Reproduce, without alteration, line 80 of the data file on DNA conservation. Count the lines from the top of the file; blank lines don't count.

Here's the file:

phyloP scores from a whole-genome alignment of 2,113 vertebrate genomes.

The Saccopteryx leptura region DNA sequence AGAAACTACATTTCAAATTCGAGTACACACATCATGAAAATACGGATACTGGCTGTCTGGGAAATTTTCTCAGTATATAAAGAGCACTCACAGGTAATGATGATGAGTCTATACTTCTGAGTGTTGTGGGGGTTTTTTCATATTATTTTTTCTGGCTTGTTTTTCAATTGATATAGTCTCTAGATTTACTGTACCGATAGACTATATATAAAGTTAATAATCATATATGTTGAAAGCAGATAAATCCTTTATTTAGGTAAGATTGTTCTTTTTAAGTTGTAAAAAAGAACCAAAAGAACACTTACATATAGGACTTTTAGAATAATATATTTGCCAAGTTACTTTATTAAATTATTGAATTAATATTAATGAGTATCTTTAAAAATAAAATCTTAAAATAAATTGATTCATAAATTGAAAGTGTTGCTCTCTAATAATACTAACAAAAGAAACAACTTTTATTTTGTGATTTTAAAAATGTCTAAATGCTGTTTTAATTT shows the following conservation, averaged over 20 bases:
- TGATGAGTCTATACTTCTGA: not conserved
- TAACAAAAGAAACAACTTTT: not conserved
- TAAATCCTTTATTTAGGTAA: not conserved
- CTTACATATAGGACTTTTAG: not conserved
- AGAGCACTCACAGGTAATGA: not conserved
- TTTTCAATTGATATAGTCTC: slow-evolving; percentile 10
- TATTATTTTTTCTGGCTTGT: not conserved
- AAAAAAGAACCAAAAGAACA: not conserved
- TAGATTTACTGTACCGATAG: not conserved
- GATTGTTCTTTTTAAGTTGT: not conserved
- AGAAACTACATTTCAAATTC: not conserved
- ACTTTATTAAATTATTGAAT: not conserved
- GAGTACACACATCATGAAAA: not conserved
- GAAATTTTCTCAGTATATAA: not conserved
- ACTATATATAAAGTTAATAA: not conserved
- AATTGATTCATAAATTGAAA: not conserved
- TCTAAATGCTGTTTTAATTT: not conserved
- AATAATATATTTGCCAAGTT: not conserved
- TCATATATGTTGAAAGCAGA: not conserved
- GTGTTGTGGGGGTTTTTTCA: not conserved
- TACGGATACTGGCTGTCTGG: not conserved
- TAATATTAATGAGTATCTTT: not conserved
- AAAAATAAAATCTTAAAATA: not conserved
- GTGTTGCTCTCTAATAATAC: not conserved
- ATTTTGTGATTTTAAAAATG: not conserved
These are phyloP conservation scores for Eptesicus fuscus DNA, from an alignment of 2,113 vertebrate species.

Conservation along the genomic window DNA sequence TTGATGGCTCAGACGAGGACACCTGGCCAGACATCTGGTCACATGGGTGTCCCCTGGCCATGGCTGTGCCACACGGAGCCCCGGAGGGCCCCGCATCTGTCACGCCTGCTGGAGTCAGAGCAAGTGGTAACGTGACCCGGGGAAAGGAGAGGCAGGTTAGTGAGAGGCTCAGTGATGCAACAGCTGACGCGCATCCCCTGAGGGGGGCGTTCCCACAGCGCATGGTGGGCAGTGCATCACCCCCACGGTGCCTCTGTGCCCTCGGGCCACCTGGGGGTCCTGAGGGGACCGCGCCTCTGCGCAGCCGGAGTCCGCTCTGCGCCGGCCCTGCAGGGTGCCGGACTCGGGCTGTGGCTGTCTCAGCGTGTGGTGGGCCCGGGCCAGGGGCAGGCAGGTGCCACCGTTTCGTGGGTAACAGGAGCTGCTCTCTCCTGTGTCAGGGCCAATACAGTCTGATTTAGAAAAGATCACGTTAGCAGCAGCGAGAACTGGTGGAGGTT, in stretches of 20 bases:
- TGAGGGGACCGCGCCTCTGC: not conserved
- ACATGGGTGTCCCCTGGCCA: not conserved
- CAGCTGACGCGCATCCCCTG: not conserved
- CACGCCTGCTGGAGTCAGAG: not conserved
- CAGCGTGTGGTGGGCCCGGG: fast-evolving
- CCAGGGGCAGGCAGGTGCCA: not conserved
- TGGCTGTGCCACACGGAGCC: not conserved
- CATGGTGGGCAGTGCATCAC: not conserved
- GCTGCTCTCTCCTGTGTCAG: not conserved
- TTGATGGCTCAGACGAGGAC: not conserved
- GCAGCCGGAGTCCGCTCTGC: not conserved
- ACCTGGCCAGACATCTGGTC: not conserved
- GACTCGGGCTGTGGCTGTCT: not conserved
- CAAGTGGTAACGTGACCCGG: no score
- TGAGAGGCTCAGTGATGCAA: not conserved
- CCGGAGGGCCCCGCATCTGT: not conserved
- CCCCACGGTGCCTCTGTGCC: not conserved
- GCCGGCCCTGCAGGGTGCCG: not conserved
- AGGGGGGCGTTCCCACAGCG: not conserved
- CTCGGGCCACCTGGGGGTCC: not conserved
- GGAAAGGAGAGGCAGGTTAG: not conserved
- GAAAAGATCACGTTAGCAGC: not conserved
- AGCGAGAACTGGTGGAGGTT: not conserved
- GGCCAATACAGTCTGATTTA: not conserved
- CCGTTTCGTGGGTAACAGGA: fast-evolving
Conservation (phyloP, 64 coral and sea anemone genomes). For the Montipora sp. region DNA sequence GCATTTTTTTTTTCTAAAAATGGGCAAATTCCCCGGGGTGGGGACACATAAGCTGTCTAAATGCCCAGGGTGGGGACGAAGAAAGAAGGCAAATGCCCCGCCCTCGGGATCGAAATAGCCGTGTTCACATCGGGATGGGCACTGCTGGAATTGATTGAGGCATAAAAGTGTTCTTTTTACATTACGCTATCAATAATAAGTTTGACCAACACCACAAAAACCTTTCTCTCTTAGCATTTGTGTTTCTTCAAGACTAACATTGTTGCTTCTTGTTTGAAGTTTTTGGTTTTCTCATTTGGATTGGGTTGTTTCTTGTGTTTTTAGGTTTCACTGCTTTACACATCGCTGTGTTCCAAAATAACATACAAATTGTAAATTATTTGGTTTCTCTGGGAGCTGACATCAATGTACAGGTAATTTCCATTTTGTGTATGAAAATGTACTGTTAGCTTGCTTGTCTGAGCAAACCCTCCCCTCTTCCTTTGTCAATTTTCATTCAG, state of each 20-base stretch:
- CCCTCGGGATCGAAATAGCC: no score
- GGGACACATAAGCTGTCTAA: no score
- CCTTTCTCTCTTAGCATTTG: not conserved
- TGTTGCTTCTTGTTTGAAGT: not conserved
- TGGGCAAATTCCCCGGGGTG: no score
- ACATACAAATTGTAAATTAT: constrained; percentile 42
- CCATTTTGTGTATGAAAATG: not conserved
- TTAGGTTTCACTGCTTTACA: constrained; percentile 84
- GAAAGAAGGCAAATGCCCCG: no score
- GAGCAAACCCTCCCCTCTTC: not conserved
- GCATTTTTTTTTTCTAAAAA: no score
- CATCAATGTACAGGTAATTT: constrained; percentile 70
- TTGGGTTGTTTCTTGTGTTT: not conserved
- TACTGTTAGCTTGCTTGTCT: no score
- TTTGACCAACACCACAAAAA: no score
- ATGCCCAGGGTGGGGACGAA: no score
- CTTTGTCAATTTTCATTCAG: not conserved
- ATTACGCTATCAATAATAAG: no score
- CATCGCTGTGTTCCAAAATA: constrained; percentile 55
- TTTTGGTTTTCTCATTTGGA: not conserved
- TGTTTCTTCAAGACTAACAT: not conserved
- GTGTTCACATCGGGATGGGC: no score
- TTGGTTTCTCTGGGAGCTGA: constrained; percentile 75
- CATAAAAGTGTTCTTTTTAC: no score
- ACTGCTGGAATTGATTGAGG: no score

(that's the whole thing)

- ACTGCTGGAATTGATTGAGG: no score